Beasts Begone! Introduction
Raccoons, squirrels, woodchucks, mice, bats, and snakes can be nuisances to homeowners and building managers. These animals cause damage and/or pose health risks when they enter buildings. This manual provides an overview of the different ways to solve animal problems in and around buildings. It is intended for use by property managers and pest control operators who are unfamiliar with nuisance wildlife control. The species and techniques are applicable to New York State and may be relevant in other states throughout the Northeast.
Reasons for Entry
Animals enter homes because they are seeking shelter, food, and places to cache food. Sometimes they are just exploring. Animals behave this way to meet their needs. Although these behaviors may have negative results for us, animals rarely intend to be malicious. The attitude of the inspector should be one of caution and respect; the goal is to enable the humans and other animals to co-exist with better boundaries!
Damage and Risk
When animals enter human structures, the results range from simple nuisance (such as disturbing noises) to health risks and significant destruction. Animals can damage woodwork, plastic, and other materials in a variety of ways. They can chew electrical wires, causing system failures and fires, and can soil insulation. Birds release fecal droppings that mar building exteriors. Some animals carry diseases and parasites that are zoonotic that is, they can be transmitted from animals to humans.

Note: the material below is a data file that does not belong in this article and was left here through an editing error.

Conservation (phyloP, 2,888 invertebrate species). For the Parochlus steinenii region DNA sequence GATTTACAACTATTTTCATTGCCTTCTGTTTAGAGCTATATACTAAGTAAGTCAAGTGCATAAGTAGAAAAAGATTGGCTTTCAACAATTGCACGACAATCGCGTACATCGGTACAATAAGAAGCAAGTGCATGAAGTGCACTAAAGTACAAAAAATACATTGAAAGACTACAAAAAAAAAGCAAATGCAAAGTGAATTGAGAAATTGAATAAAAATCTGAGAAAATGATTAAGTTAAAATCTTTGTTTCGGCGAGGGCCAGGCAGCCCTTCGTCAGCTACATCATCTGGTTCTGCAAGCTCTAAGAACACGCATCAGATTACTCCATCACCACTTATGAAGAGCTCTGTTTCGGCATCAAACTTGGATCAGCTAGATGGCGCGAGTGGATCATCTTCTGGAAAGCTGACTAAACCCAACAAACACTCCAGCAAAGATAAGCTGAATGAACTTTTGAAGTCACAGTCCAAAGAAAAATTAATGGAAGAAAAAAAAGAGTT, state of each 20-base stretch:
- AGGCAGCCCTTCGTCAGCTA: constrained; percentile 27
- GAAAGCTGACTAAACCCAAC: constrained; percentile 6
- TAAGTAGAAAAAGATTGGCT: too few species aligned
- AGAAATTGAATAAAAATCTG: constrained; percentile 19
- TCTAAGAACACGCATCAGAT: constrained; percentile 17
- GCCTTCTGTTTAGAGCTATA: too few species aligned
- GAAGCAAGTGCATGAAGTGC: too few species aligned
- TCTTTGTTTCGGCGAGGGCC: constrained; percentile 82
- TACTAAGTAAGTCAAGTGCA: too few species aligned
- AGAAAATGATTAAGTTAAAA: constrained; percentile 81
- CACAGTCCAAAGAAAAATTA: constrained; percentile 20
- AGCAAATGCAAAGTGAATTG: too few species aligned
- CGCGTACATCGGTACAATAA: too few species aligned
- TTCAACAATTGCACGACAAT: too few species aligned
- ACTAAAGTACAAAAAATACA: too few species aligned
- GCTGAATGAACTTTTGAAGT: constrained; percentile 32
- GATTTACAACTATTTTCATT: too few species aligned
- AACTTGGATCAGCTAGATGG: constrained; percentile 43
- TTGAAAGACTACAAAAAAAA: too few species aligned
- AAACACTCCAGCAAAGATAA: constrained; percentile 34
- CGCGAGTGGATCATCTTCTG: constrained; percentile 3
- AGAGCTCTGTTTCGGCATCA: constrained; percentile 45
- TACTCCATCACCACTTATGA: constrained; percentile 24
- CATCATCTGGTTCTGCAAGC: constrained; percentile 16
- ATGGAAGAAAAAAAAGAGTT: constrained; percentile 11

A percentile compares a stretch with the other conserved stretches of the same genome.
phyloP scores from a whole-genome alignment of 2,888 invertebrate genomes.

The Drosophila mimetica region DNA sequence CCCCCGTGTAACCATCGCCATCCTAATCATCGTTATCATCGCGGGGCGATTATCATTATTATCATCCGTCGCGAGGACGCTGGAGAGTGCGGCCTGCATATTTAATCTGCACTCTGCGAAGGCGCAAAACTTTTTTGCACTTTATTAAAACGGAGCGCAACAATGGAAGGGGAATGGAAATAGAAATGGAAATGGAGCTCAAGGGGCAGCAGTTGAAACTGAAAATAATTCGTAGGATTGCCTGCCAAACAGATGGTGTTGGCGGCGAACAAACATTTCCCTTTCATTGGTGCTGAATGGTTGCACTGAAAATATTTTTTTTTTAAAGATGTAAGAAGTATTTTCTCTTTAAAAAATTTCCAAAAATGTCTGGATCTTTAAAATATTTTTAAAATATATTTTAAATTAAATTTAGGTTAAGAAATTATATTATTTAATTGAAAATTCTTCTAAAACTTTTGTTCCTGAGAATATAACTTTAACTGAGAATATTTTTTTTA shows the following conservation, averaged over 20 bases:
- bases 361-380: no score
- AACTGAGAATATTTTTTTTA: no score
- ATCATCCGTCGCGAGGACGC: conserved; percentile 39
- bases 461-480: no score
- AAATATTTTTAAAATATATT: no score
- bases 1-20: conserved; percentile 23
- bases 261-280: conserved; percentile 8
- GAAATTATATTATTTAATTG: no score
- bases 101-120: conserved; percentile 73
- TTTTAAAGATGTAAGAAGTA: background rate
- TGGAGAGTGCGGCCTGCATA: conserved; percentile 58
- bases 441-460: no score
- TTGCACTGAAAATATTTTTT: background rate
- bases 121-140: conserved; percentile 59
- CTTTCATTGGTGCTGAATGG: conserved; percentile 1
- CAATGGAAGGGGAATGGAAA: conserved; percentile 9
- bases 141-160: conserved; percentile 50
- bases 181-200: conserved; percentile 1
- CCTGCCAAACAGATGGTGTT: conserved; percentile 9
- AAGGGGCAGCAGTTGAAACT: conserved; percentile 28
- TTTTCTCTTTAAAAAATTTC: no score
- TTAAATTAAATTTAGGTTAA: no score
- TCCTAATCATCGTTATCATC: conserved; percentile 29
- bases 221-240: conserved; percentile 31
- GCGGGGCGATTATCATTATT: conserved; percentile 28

Dealing with Animals
The three major steps for solving and preventing animal problems are inspection, removal (if necessary), and exclusion. Inspections provide important information about current problems as well as on conditions that may create future problems. Any animals present in the building will need to be removed. Effective exclusion is the best approach for the prevention of structural animal problems.